Tuesday, July 7, 2009

A really perfect poem

A really perfect poem has an infinitely small vocabulary. -- Jack Spicer

5 comments:

Joseph Hutchison said...

Spicer was a master at sounding profound while saying next to nothing of value. This quote is yet another example.

Anonymous said...

That's probably true, Joseph, of his "criticism" in the Vancouver Lectures.

But not of his poetry.

Kent

Don Share said...

I dunno, I got quite a lot out of Spicer's lectures, published in book form as The House That Jack Built - which were, in fact, more informal talks and readings than anything else. I wouldn't say that his impromptu attempts at profundity are worse in any way than those of other poets whose talks have been transcribed. Just my opinion.

Anonymous said...

Well, I should have put it better than that! (Glancing at it, I hadn't really registered the sarcastic quality of Joseph's comment.) My response sounded like I think there's nothing of value in the talks, which is hardly my position, longtime Spicer fan that I am. There's lots of great, tantalizing stuff-- impromptu, often rambling, and touched by the drink as it is. No doubt if Spicer had edited the texts himself for publication, something more coherent would have resulted. Same could be said for Olson's drugged Berkeley lecture, obviously.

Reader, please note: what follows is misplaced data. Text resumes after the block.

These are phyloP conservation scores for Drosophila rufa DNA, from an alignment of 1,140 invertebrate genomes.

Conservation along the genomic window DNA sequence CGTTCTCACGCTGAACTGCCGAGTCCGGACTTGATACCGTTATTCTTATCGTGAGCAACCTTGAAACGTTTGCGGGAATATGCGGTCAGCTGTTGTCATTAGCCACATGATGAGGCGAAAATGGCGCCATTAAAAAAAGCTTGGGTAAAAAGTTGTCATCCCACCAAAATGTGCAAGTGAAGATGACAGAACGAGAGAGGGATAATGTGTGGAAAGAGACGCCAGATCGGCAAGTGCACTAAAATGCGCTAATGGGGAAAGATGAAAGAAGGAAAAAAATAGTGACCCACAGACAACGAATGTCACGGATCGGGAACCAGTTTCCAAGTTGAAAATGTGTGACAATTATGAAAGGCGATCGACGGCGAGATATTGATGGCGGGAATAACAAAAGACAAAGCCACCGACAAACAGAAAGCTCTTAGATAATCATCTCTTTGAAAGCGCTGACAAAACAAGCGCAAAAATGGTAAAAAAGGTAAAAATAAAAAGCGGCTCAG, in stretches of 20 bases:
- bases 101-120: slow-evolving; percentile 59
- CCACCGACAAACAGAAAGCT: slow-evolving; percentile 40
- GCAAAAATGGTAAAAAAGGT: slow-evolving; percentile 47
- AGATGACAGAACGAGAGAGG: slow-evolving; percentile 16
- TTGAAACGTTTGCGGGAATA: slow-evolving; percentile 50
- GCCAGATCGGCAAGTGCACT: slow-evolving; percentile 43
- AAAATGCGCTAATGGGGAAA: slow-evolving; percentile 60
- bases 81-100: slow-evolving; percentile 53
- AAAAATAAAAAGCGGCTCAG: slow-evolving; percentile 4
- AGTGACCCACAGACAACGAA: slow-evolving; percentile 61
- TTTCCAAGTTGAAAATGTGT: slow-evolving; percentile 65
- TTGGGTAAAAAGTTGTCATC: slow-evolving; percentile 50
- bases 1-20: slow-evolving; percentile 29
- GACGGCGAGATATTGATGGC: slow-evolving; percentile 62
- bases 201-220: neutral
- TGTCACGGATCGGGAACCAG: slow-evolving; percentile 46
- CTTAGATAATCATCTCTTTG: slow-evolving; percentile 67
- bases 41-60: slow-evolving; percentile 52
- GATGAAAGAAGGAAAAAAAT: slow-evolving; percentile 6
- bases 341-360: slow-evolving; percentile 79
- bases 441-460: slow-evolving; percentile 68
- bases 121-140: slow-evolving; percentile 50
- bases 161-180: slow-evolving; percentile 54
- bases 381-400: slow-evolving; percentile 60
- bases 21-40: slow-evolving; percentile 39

Then again, maybe one wouldn't want such editing of the extemporaneous, which provides its own kind of valuable document. We wouldn't want that of Olson's lecture, certainly, since we have a fairly large, more "deliberate" body of critical work to supplement and illuminate the stream of consciousness there. But we don't have such an archive with Spicer, even though the poetics are insistently present (quite literally, in the case of After Lorca) in the poetry. Wish he'd sat down to write more of it. Or to have more of it sent to him, from wherever...

Kent

Joseph Hutchison said...

You're right that there's a profound difference between Spicer's poetry—about 1/4 of which I go back to off and on—and his pronouncements. I just never saw the "great, tantalizing stuff" in his ramblings, though I admit to giving up on The House that Jack Built after "Dictation and 'A Textbook of Poetry'," with its mix of semi-erudition and dippy faux mysticism, a kind of intellectualized vaudeville. But that's just me. Others clearly find his ideas important, and who's to say that they're wrong?